Shuttering supply chain data and details in black boxes to try and achieve competitive advantages won’t work in today’s market, especially when a pandemic has brought havoc to core operations. Sharing supply chain information with businesses will uncover what can be tweaked and finessed, what’s obsolete and outdated, and what needs to be implemented ASAP.
What Japanese car manufacturers got right
In North America, we often think of our supply chain relationships with too short-term of an outlook, Dumsday says. We want the cheapest applicant to the RFP we issued, and we’re also unnecessarily competitive with our own suppliers, eroding the trust needed to cement any kind of long-term business relationship.
So, who’s doing it right with collaborative supply chain management? Loblick offers the classic example of Japanese auto manufacturers such as Honda and Nissan.
“They create hugely successful value chains and share ideas with each other and accelerate each other’s ability to innovate. Toyota innovates a quarter of the time on average, and the rest of the innovation comes from their value chain.”
The thing is, if you want to do business with Honda as a supplier, you have to perform at very high standards, Loblick adds.
“That’s why they can do things so quickly and make it difficult for others to compete. And the usual pushback I always hear is, ‘Oh that’s Toyota, they’re a major global firm, we’re just a small business here.’ You can accomplish things faster than your competitors no matter your size, even if you have next to no resources. But you have to build relationships, and that takes time. You can’t just walk and form an alliance right away.”
An MIT report on Japanese auto supply chains described the impact they had on Western counterparts. “Some skeptics claimed that lean manufacturing would never work in North America, considering the continent’s size and transportation systems that might not be able to deliver materials reliably just in time. But Japanese companies in the United States seemed to prove otherwise. US automobile manufacturers began following the lead of their Japanese counterparts, transforming themselves in the lean direction and demanding JIT logistics from their suppliers.”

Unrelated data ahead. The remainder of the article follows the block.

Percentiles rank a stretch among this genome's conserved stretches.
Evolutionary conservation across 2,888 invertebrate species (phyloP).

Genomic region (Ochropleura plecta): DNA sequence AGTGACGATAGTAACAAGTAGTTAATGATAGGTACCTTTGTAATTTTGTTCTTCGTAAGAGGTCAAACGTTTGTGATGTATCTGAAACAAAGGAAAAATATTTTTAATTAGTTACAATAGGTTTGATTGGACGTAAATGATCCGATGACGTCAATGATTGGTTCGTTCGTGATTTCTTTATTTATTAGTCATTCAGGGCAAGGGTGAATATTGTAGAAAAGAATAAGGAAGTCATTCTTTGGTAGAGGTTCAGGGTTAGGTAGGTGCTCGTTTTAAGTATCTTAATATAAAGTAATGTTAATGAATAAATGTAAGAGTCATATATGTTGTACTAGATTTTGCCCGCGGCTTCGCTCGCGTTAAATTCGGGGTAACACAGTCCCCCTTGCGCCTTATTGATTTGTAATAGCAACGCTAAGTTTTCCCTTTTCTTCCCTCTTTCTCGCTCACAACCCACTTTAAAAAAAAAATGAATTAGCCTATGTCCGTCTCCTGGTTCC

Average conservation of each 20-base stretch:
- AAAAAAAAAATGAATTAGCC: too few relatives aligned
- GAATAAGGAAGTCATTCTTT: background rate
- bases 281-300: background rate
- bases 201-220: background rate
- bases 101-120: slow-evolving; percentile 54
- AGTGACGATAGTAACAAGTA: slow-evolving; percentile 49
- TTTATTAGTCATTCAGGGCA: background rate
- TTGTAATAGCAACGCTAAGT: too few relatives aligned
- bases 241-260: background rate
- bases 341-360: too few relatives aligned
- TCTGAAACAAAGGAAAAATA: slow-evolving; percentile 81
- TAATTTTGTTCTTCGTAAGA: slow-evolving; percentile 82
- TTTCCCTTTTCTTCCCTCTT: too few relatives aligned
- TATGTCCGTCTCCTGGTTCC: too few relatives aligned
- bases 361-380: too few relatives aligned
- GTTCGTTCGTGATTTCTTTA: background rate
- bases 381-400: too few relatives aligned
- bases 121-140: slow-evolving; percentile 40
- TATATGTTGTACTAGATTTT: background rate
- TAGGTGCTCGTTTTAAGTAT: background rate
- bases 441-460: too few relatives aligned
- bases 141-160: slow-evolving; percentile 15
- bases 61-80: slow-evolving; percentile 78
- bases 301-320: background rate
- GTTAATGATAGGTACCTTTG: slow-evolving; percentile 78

Going provincial with new suppliers
What may benefit some businesses is building a collaborative supply chain with local suppliers in Alberta or Western Canada, as opposed to less expensive options in countries such as China. Well, less expensive on paper.
Every business should look at a contract through an installed cost lens, which means not just considering the figure on the invoice but factors such as transportation delays, political issues affecting the supplier’s region (e.g., the recent China-US tariffs). Since delays can be an added cost, it’s ideal to forecast some kind of expenses due to pandemic-related delays, especially if Canada announces restrictions due to a second wave.
If you like that face-to-face relationship, too, you might not be able to engender enough trust and respect from each other, or feel comfortable addressing conflict beyond emails and phone calls.
Strong supplier relationships are built on visibility, often quite literally, says Dumsday.
“I like the idea of my supplier being a 20-minute drive away, say, instead of a flight across the world, even if it’s just to be there in person to ask about increasing the supply this week,” he says. “And these days, you might feel more comfortable driving somewhere, rather than flying to visit your offshore manufacturer.”
Alberta businesses shouldn’t be short-sighted about what’s available within their own borders, adds Loblick.
“The pandemic gives us an opportunity to pause, take a look at our suppliers and reevaluate our plan going forward. Maybe you’ll realize there are great firms in Alberta who do fantastic work with their value chains.”